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Executives

Charles Zebula – Treasurer and VP, IR

Mike Morris – Chairman, President and CEO

Holly Koeppel – EVP and CFO

Analysts

Greg Gordon – Citi Investment Research

John Kiani – Deutsche Bank

Dan Eggers – Credit Suisse

Paul Ridzon – KeyBanc

Danielle Seitz – Seitz Research

Leslie Rich – Columbia Management

Michael Lapides – Goldman Sachs

Anthony Crowdell – Jefferies

Pallavi Madakasira – Piper Jaffray

Neil Stein – Levin Capital

American Electric Power Company, Inc. (AEP) Q4 2008 Earnings Call Transcript January 29, 2009 10:00 AM ET

Operator

Ladies and gentlemen, thank you for standing by and welcome to the Fourth Quarter 2008 Earnings Conference Call. At this time, all participants are in a listen-only mode. Later, we will conduct a question-and-answer period. Instructions will be given at that time. (Operator instructions) And as a reminder, today’s conference call is being recorded. I would now like to turn the conference over to your host, Charles Zebula, Treasurer and Vice President of Investor Relations. Please go ahead.

Charles Zebula

Thank you. Good morning and thank you for joining us today to discuss AEP's 2008 fourth quarter earnings. If you've not seen the press release issued earlier today, it's available on our web page at aep.com. In addition to the financial schedules included in the press release, the webcast of this call will include charts and graphics referred to by AEP management during the call. An investor information packet is also available at aep.com that includes the consolidated balance sheet and statement of cash flows as well as full income statements for each of our business segments.

The earnings release and other matters that may be discussed on the call today contain forward-looking statements and estimates that are subject to various risks and uncertainties. Please refer to the SEC filings including the most recent Annual Reports on Form 10-K and quarterly reports on Form 10-Q for a discussion of the factors that may cause results to differ from management forecasts and expectations.

Also on the call, we will discuss the measures about Company performance that is ongoing earnings versus reported earnings that differ from those recognized by Generally Accepted Accounting Principles or GAAP. You can find a reconciliation of these non-GAAP measures on our Investor Relations website at aep.com.

I will now turn the call over to Mike Morris, Chairman, President and CEO of AEP for opening remarks followed by our CFO Holly Koeppel who will discuss the financial results for the quarter and year. Then we will have time for your questions. Mike?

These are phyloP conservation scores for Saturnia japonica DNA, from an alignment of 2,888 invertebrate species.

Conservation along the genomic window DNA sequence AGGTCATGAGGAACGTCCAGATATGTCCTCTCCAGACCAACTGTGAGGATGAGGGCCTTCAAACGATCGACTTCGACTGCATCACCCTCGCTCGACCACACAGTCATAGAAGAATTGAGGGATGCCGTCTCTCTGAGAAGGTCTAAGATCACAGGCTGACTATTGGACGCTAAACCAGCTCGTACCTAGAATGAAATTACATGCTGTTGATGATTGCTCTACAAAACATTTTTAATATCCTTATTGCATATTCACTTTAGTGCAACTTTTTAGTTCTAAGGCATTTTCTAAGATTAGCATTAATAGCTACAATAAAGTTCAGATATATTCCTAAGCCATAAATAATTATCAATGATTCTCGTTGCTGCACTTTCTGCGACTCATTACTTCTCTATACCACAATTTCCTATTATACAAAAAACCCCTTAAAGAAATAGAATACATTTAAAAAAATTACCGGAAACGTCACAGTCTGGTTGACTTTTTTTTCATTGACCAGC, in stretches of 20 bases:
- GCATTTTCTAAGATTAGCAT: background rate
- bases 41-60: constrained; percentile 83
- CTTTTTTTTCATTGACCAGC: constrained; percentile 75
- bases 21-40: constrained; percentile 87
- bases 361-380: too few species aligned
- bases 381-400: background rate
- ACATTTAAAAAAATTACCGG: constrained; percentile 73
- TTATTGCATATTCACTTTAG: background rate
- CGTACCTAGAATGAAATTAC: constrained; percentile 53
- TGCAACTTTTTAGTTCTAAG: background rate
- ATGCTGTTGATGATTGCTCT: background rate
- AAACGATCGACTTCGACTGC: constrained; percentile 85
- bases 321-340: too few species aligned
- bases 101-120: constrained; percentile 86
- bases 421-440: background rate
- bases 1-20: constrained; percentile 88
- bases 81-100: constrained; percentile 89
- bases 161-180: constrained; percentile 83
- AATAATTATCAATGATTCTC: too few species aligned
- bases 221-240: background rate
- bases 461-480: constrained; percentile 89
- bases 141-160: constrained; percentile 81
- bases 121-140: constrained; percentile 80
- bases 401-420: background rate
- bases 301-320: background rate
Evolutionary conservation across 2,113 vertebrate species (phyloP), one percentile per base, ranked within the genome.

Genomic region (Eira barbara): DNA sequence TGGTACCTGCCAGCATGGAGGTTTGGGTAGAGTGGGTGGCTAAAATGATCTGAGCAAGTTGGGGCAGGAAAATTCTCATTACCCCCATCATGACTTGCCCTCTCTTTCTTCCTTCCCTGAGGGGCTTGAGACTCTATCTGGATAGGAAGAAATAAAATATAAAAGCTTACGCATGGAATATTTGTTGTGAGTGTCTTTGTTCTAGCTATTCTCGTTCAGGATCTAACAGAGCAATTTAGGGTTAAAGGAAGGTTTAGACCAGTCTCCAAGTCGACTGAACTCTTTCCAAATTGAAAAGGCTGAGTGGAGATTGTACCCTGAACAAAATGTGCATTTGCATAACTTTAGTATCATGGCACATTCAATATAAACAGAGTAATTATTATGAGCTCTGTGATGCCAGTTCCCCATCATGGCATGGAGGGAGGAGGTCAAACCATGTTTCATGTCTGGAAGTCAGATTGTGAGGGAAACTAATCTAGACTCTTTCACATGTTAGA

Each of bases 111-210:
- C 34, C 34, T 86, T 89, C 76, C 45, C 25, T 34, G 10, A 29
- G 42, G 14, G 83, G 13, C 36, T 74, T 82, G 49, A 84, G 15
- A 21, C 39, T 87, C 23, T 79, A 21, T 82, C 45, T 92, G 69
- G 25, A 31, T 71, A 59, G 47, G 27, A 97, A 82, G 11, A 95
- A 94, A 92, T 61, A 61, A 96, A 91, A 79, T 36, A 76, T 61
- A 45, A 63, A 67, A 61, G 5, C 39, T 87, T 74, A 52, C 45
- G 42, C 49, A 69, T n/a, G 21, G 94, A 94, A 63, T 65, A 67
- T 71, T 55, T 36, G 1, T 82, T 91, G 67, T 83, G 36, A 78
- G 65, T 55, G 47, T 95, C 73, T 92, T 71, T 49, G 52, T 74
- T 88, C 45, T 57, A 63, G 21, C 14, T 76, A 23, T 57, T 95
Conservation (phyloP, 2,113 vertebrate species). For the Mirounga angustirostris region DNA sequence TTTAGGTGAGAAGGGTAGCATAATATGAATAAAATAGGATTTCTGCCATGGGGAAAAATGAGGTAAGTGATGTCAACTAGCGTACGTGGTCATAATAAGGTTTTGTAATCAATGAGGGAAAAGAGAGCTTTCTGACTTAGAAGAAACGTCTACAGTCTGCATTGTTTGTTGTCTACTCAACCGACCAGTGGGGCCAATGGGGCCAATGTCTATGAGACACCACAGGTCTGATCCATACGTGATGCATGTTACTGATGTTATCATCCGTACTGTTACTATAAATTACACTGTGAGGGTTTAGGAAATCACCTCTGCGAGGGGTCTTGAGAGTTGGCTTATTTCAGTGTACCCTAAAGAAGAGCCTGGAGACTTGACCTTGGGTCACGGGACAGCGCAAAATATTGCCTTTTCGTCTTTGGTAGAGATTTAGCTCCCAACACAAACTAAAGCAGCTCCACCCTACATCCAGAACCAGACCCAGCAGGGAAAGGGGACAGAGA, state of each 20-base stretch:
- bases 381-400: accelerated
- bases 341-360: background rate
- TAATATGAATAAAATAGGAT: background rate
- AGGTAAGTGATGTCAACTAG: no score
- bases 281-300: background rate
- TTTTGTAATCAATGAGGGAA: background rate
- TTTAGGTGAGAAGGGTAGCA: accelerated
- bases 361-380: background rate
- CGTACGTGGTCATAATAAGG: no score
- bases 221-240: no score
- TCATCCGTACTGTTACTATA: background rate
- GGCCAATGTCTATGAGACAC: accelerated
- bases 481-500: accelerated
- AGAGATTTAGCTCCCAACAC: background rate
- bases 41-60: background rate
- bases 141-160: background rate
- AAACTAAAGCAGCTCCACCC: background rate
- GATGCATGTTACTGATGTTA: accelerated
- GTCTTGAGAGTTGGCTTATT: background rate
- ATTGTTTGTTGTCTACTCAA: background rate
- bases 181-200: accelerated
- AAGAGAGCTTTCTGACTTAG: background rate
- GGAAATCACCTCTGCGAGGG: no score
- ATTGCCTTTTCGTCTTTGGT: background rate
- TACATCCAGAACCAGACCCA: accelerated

Mike Morris

Chuck, thanks a lot for the introduction. I’m sure you’ve all had a chance to see the press release and I hope that it leaves you with the same impression that it leaves us at American Electric Power as it has done over the last number of years, had a very solid earnings results in 2008. You may remember that we tightened our forecast of earnings to $3.15 to $3.25 a share and ended up at $3.24 on an ongoing basis. The fourth quarter $0.59 per share on an ongoing basis as well.

You know I always want to touch on the regulatory update because, as you know, with the capital expenditures that we’ve made over the last few years, regulatory recovery and balance treatment is very important to folks who invest in American Electric Power as are the capital investments that are made on behalf of our customers.

On our slide, we’ve highlighted just a couple of interesting regulatory accomplishments that as we came into 2008 you may remember we spoke to the notion that most states were very fair and we felt comfortable, but we were a little troubled by things in Virginia and little troubled by things in Oklahoma. To our certain satisfaction, we received extremely favorable rate treatment at Appalachian Power, Virginia, in the fourth quarter of 2008, and feel very comfortable about the impacts that that will have on us in 2009 and going forward.

You might remember that in the tail end of 2007 and the very first few days of 2008 we had a very devastating ice storm in Oklahoma. The Commission allowed for recovery of some $70 million of that storm cost within weeks of the actual events. That kind of regulatory treatment is just part of what led to a very, very successful regulatory year with overall rate increases of just north of $0.5 billion.

In that regulatory arena as well, the Turk plant received authority from three jurisdictions in the SWEPCO family of companies, and of course we received the air permit towards the latter part of the year and we are well on our way in construction the facility going forward.

We have highlighted for you back I think in 2006 our partnerships in transmission, our desire to build a transmission grid that will serve the people of this country both near and longer term, and in ’08 we had a number of joint ventures announced with projects throughout the Southwest Power Pool partners in Kansas, partners in Oklahoma, projects with our good friends at Duke Energy in Indiana as well as others we’ve talked to you about before.